Tea in the News
July 14, 2009
A blog of tea, good food, friends, dancing, and an author's musings about life. Read More >>
February 20, 2008
You'd think the daily dose of disease-fighting, inflammation-squelching antioxidants--long linked with heart protection--would be enough incentive, but wait, there's more! Posted on Yahoo. Read More >>
Web Tea TV video series about propagating tea culture. Tea culture is two people connecting and creating peace sip by sip. View online: itunes. Read More>>
If the results of a just-completed study can be applied to humans, it may be possible for resveratrol to help avert the harmful effects of high-calorie/fat diets. Read More >>
A journey to the Himalayas to the plantations of Darjeeling. Read More >>
Why this trend is catching on with eco-responsible people. Read More >>
FDA warning about the herb; Stevia
Sept. 18, 2007
REUTERS - The FDA warned Hain Celestial Group about including the natural sweetener stevia in their tea products. The FDA considers stevia an unsafe food additive, as it might be dangerous to blood sugar, reproductive, cardiovascular and renal systems.
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Chemical in green tea may fight Alzheimer’s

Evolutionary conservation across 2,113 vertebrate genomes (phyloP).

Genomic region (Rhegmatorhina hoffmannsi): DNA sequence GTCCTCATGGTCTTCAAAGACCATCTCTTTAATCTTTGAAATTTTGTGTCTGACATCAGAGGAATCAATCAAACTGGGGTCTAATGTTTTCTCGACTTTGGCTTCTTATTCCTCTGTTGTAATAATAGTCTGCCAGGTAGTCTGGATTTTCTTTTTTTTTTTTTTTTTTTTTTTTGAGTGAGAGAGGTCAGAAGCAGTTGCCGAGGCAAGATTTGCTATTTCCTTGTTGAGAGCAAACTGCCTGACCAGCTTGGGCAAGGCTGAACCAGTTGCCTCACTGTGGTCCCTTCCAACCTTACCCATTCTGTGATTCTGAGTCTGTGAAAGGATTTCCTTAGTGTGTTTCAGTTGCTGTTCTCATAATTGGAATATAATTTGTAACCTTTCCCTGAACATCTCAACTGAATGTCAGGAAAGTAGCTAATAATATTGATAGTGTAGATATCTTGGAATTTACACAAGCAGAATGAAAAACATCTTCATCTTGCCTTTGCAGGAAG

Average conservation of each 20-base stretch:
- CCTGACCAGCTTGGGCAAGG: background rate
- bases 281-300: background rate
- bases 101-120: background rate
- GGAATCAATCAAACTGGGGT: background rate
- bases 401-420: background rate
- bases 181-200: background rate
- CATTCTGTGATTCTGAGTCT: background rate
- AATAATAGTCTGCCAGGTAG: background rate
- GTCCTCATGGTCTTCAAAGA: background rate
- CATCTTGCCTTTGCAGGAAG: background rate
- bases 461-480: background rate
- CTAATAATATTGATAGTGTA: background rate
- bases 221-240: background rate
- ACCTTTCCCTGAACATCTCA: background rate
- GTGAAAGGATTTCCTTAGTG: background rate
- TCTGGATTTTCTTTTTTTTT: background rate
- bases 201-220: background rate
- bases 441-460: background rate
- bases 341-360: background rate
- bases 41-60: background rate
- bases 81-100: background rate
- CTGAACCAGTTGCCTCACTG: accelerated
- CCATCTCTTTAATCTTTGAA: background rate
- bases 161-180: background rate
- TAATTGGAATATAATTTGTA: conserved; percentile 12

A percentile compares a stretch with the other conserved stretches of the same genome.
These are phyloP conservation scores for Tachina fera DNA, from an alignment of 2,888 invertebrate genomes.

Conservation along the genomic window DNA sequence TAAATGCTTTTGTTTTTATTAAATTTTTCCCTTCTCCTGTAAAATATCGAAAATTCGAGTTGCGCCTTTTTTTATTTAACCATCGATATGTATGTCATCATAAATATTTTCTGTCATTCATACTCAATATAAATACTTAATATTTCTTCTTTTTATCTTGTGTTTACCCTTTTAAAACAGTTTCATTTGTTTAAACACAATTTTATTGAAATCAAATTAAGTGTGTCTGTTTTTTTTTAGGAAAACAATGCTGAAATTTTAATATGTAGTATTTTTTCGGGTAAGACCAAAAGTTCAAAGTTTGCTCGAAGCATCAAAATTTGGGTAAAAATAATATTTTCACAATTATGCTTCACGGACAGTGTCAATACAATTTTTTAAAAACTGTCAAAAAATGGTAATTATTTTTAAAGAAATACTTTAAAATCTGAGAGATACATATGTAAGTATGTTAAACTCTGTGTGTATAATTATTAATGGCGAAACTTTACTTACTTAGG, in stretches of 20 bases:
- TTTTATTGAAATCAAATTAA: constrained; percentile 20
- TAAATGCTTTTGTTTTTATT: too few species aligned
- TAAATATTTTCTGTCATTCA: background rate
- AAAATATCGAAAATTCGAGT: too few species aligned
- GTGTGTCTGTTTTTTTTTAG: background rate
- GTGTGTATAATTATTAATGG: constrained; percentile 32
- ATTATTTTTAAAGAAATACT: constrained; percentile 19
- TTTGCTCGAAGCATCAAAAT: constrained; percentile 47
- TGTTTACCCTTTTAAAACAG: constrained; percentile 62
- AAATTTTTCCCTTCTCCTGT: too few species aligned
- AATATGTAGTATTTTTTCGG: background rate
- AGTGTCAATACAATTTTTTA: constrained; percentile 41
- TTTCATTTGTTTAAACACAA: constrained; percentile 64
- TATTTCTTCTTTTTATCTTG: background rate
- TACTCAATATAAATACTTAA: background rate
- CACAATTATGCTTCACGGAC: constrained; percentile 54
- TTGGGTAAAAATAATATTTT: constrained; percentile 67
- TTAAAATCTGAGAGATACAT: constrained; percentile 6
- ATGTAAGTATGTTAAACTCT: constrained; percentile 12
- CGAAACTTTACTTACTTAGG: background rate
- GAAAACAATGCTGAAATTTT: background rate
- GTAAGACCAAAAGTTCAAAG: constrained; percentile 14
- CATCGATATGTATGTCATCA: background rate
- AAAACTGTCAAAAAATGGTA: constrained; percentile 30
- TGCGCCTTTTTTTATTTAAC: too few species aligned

Sept. 20, 2005
REUTERS - An ingredient in green tea that researchers think might fight cancer may also protect the brain from the memory-destroying Alzheimer’s disease. Scientists injected mice with an antioxidant from green tea called epigallocatechin-3-gallate (EGCG) and said it decreased production of beta-amyloid, a protein that forms the plaques that clog the brains of Alzheimer’s victims. Several months of injections reduced plaque formation by as much as 54 percent, researchers from the University of South Florida wrote in the Journal of Neuroscience. The mice had been genetically programmed to develop an Alzheimer’s-like disease.
Tea may be key to protecting against some cancers
(CNN Food & Health Correspondent Linda Ciampa) -- 1998 --You may want to add a cup of tea to your daily menu. A new study shows tea -- either black or green, hot or cold -- may prevent some cancers, especially oral cancers. A researcher at the Chinese Academy of Preventative Medicine in Beijing studied 59 patients with precancerous lesions in the mouth. When patients drank or applied tea to the mouth, the precancerous cells stopped growing and the lesions began to heal.
Tea's reputation as a healthy brew increasing
(By Sue Licher) -- June, 2000 -- Few people drink as much tea as physician John Weisburger, Ph.D. To him, each cup is more than just a steamy, comforting brew. What has led him to sip almost a dozen cups a day is the growing -- even astonishing -- evidence of tea's health-promoting properties. According to Weisburger, tea is probably the single best thing you can add to your diet to ward off serious illness. This conviction will doubtless raise a few hackles among colleagues who give that honor to fresh fruit and vegetables. But Weisburger, who chaired two international scientific symposiums on tea and human health, is convinced of his message.
Cup of tea cuts heart attack risk